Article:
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you can look at the 2014 cycle and some of the primary fights that happened. who has had the upper hand on this tea party grassroots versus establishment sort of struggle going on? there are examples in both columns. mitch mcconnell easily won against the tea party challenger in kentucky. -- on the grassroots side you have nebraska with his primary. eric cantor was defeated, something no one saw coming. and then the sweet spot examples, one right here in .olorado consensus-building candidates for the republican party. maybe we can get into that later on. another way to phrase the question is to look at it through the prism of the upcoming 2016 cycle and the potential republican field of
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candidates. while i think that is wildly premature, the first rule of political commentary is that it is never too early to baselessly and recklessly speculate about the next presidential election, so perhaps we will get into that. but if you want my candid and honest opinion to the very simple question, was winning the fight on the right? it is this. the left. the left is winning the fight on the right. because we are spending an enormous amount of time and energy and passion and money beating the tar out of each other. i was reading in "the wall street journal" earlier this week -- rino. what, -- would, >> it is a rino publication. they had an info graphic about spending from the biggest super pac's on the right and the left. they took the top three super tops on the right and the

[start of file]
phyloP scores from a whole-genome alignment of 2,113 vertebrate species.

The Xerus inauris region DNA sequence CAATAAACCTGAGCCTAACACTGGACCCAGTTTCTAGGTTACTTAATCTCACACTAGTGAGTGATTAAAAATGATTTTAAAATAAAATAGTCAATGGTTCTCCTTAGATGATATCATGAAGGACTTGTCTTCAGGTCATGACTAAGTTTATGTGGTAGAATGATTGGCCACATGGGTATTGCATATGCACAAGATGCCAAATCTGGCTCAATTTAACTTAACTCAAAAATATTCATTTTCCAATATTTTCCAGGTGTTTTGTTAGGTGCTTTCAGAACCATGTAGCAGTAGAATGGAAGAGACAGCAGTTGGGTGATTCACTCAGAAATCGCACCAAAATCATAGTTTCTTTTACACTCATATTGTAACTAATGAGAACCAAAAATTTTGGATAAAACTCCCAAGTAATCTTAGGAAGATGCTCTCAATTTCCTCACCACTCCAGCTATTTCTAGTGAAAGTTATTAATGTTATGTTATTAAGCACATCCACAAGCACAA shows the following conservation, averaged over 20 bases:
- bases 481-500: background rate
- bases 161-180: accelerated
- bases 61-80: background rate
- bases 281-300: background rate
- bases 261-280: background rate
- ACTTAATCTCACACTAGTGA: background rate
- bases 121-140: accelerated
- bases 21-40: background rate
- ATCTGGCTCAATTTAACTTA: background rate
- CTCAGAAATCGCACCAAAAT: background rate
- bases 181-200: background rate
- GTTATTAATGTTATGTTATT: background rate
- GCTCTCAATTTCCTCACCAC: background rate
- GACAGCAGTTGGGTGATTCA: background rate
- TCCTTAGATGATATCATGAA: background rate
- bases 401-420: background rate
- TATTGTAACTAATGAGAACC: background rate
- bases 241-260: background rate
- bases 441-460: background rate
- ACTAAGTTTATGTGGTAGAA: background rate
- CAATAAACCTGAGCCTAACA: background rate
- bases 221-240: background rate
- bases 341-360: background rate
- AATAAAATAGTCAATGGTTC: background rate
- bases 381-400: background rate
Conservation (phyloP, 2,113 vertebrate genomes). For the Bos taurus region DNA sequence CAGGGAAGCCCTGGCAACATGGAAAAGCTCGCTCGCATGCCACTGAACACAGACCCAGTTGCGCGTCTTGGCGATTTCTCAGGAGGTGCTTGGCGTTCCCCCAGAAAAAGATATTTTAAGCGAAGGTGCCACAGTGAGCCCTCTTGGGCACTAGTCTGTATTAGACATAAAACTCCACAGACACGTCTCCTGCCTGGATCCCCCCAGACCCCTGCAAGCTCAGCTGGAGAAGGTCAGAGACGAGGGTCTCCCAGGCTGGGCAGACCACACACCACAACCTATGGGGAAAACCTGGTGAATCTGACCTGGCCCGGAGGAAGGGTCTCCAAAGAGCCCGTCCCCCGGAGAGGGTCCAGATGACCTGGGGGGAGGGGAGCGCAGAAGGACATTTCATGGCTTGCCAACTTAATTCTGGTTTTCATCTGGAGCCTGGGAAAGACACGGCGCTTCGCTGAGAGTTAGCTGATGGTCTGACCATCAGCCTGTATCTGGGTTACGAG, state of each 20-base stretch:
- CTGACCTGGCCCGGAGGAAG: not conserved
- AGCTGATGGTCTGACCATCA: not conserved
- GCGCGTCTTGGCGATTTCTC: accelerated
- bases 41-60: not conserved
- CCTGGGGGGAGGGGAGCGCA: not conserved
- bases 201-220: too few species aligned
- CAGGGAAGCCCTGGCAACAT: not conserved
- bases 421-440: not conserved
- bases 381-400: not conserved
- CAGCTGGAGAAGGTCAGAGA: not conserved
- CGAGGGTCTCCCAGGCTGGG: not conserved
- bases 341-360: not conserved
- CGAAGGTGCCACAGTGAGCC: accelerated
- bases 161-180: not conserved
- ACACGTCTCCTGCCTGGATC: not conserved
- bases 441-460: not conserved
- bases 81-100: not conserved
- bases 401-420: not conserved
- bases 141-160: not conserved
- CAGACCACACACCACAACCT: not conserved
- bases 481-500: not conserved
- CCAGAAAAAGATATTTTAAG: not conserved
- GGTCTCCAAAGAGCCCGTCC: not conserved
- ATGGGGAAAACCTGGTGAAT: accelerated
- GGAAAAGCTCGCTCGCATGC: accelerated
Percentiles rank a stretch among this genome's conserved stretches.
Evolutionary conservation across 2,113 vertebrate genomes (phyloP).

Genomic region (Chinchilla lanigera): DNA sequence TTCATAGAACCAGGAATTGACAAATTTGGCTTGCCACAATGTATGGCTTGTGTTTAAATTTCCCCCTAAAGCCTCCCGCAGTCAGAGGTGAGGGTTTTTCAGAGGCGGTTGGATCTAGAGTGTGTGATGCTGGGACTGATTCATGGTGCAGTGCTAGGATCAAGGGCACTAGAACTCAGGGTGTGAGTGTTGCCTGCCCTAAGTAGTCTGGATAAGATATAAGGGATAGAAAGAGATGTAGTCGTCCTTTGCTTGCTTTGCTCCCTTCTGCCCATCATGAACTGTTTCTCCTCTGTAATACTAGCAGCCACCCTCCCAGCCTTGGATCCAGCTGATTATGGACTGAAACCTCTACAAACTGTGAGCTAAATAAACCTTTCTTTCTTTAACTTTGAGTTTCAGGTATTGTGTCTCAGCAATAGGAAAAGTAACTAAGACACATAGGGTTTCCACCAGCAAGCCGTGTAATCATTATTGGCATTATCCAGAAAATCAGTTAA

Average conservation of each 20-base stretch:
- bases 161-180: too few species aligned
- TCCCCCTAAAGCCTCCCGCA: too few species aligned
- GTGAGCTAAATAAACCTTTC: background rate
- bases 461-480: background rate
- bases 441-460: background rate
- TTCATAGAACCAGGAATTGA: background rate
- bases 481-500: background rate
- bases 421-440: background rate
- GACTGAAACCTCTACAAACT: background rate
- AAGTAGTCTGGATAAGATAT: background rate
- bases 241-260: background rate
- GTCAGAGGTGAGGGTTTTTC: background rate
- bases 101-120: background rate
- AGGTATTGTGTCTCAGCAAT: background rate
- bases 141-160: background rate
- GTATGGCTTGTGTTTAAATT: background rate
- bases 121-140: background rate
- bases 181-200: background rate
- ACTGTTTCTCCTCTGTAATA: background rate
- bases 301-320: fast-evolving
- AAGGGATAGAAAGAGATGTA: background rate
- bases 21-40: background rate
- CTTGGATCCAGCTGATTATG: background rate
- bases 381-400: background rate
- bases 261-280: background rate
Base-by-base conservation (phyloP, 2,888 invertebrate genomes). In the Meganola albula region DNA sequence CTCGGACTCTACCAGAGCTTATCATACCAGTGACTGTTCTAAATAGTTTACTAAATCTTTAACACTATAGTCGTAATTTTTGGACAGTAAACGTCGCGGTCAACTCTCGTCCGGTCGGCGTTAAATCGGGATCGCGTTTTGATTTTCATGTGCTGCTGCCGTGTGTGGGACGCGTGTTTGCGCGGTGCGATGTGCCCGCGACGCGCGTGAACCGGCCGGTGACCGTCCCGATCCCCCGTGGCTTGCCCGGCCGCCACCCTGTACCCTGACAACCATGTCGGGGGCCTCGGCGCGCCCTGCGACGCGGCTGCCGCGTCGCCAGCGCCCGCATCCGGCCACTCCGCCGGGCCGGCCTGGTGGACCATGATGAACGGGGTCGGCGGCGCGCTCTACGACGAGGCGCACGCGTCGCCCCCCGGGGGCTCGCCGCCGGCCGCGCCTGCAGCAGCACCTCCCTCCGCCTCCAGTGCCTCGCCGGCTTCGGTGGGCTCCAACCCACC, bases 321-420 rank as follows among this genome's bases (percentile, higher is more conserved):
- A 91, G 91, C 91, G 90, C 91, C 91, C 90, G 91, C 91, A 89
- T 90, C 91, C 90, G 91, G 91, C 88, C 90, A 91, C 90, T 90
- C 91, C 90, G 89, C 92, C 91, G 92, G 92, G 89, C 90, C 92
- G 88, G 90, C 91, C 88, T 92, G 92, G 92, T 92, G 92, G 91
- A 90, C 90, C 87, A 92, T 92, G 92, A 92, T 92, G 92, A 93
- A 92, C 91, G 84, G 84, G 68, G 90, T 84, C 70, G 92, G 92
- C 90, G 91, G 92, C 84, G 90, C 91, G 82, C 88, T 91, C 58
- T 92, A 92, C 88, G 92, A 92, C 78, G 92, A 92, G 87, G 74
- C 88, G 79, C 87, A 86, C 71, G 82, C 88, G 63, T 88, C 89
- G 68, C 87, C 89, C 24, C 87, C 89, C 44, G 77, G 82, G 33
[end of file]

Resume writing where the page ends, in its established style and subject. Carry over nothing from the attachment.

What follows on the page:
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three on the left, harry reid's group, house majority pac, independence usa. they broke down the numbers. the democratic super pac's have spent $24.1 million, where the republican side has spent $13.8 million. so for a party constantly wringing its hands about big money in politics, the democrats are very comfortable spending lots of big money as long as it is big liberal money on politics. but if you look down a little further into the numbers, and this is where the journal's thee was so important, of $13.8 million spent by topper publican leaning super pac's, 74% of the money was spent fighting primaries. 74%. thehe democratic side, of $24 million, 90% of it was on general elections to be the right, to beat conservatives.
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only 10% went to primary fights. i'm not here to say we should not have robust debate on foreign policy and social issues. we should have those things. we are a party and the movement of ideas, and debating things openly is important. i'm not saying we should just crown people nominees without blinking an eye and sort of do with the democrats due, immediately and unquestionably stand up and salute. they are much better at that than we are. i don't think we ought to aspire to be just like them. however, we have to think about too tediously when it -- strategically when it makes sense to fight against each other, went to kiss and make up and go on to the real battle united. if we don't do that, the left will continue to es for lunch every single -- eat us for lunch every single cycle, and they are absolutely thrilled to see this inter-necine fight play out.